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Việt Nam preparing for a greenhouse gas emission reporting system




Thick smog is seen in Hà Nội on November 17 as air quality in the city and other northern localities worsened. — Photo Việt Thanh.

HÀ NỘI — Faced with worsening air pollution, Việt Nam is developing a system to monitor and manage greenhouse gas emissions. 

Based on the revised Environmental Protection Law approved in 2020 and the detailed enforcement regulations, the Vietnamese Government is proceeding with the construction of a greenhouse gases (GHG) emission reporting system for business establishments.

It is expected that next year, the Prime Minister will issue a decision that promulgates a list of GHG-emitting sectors and facilities that must submit GHG inventory.

According to a draft proposed by the Ministry of Natural Resources and Environment (MONRE), fields and establishments that must conduct a greenhouse gas inventory are those operating in sectors of industry and trade, transport, agriculture and rural development, natural resources and environment, and construction.

According to the ministry, in the current context, it is necessary to issue the list of sectors and establishments that must have GHG inventory as it would help build a grassroots-level greenhouse gas emission database, determine greenhouse gas emission quotas, develop carbon markets with the broad participation of businesses operating in many economic fields.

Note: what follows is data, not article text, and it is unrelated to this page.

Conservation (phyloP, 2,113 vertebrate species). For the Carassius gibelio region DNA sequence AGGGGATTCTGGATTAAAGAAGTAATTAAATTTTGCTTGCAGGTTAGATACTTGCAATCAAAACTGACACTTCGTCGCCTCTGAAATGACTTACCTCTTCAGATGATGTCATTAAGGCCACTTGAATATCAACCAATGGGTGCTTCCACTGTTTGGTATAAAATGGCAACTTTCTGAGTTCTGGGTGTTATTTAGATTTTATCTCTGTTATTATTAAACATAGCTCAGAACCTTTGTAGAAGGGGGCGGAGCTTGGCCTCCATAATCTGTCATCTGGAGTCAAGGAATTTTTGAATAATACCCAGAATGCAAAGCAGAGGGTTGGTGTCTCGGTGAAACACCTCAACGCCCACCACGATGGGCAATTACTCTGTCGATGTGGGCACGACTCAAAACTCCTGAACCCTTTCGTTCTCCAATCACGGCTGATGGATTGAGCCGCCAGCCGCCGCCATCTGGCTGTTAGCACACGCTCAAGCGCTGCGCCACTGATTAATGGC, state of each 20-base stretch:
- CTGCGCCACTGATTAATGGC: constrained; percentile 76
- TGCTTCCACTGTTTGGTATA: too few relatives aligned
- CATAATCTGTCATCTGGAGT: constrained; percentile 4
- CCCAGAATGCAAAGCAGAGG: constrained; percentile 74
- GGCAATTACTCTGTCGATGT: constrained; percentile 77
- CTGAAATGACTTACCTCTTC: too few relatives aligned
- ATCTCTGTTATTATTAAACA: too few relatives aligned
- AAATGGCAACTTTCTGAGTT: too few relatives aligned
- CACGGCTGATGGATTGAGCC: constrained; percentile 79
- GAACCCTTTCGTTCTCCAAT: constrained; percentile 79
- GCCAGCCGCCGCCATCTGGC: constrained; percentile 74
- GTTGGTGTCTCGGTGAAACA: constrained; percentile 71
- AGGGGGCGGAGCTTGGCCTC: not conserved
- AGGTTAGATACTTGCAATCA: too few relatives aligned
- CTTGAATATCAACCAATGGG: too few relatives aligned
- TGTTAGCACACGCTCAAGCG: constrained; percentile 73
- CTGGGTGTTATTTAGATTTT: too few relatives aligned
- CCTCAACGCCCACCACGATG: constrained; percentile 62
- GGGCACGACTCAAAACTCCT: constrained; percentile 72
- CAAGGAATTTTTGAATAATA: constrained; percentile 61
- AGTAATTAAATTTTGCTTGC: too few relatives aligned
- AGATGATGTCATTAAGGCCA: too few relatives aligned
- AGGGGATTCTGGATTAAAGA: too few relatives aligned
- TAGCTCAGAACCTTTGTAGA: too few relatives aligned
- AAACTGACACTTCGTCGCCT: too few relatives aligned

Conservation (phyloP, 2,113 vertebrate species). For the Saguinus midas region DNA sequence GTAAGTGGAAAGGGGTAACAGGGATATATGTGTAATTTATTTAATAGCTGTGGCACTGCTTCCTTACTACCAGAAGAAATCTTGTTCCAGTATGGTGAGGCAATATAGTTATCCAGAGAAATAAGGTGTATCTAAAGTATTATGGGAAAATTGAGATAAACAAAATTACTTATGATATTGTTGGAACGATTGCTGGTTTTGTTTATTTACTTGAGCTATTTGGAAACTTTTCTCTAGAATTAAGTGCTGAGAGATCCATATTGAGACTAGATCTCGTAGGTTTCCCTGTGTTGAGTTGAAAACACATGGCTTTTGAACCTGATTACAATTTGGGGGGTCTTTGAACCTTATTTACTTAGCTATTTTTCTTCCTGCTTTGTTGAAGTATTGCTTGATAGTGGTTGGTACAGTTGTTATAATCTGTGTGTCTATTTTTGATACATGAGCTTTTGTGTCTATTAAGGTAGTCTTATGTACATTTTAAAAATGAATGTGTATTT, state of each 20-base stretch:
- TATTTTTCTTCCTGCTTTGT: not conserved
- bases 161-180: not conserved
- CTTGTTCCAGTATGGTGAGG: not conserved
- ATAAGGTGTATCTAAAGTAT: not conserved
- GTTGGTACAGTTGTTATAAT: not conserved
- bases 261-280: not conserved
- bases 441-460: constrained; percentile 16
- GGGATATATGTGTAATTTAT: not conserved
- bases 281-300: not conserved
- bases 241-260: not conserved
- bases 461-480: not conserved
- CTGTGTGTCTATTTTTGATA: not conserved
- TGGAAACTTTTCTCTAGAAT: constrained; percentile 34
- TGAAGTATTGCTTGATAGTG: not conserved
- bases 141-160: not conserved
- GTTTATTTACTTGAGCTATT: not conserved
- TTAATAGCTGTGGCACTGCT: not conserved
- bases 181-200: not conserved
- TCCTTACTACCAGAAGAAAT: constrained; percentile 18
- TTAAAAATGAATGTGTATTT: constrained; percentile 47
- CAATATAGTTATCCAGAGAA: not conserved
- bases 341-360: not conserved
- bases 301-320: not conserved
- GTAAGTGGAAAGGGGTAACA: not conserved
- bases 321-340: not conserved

In particular, the identification of areas and facilities would help improve the effectiveness and efficiency of the State management of greenhouse gas emissions nationwide and contribute to the implementation of Việt Nam’s Nationally Determined Contribution (NDC)

Việt Nam submitted the updated NDC to the United Nations and integrated it into law. Specifically, the country commits to reducing GHG emissions by nine per cent by 2030 and 27 per cent with domestic capacities and international support respectively.

The GHG reduction rates in the updated version of NDC are higher than the original contribution. Concerning the energy sector, it will significantly reduce coal-fired power. Meanwhile, renewable energy will be increased to 20 per cent of the total primary supply by 2030 and to 30 per cent by 2045. Furthermore, Việt Nam will reduce the GHG emissions per GDP by about 15 per cent by 2030 and methane emissions in agricultural production by ten per cent.

Since April 2021, Việt Nam has been conducting a campaign to plant one billion trees by 2025, which will absorb two to three per cent GHG emissions by 2030. In October 2021, a draft decree regulating the mitigation of greenhouse gas emissions and the protection of the ozone layer was submitted for approval.

Speaking at a conference on GHG inventory on Wednesday, Lương Quang Huy, Head of Mitigation Desk under MONRE’s Department of Climate Change, said that according to Clause 3, Article 91 of the Law on Environmental Protection, the list of facilities to submit GHG inventory include power plants, industrial facilities that consume more than 3,000 tonnes of oil equivalent (TOE – a unit of energy defined as the amount of energy released by burning one ton of crude oil) in total per year; transport companies that consume more than 1,000 TOE in total per year, commercial buildings that consume more than 1,000 TOE per year and solid waste management facilities with a capacity 65,000 tonnes per year.

“The first list will be established in early 2022 in the form of a PM’s decision and it will be updated every two years by MONRE, line ministries and local governments,” he said.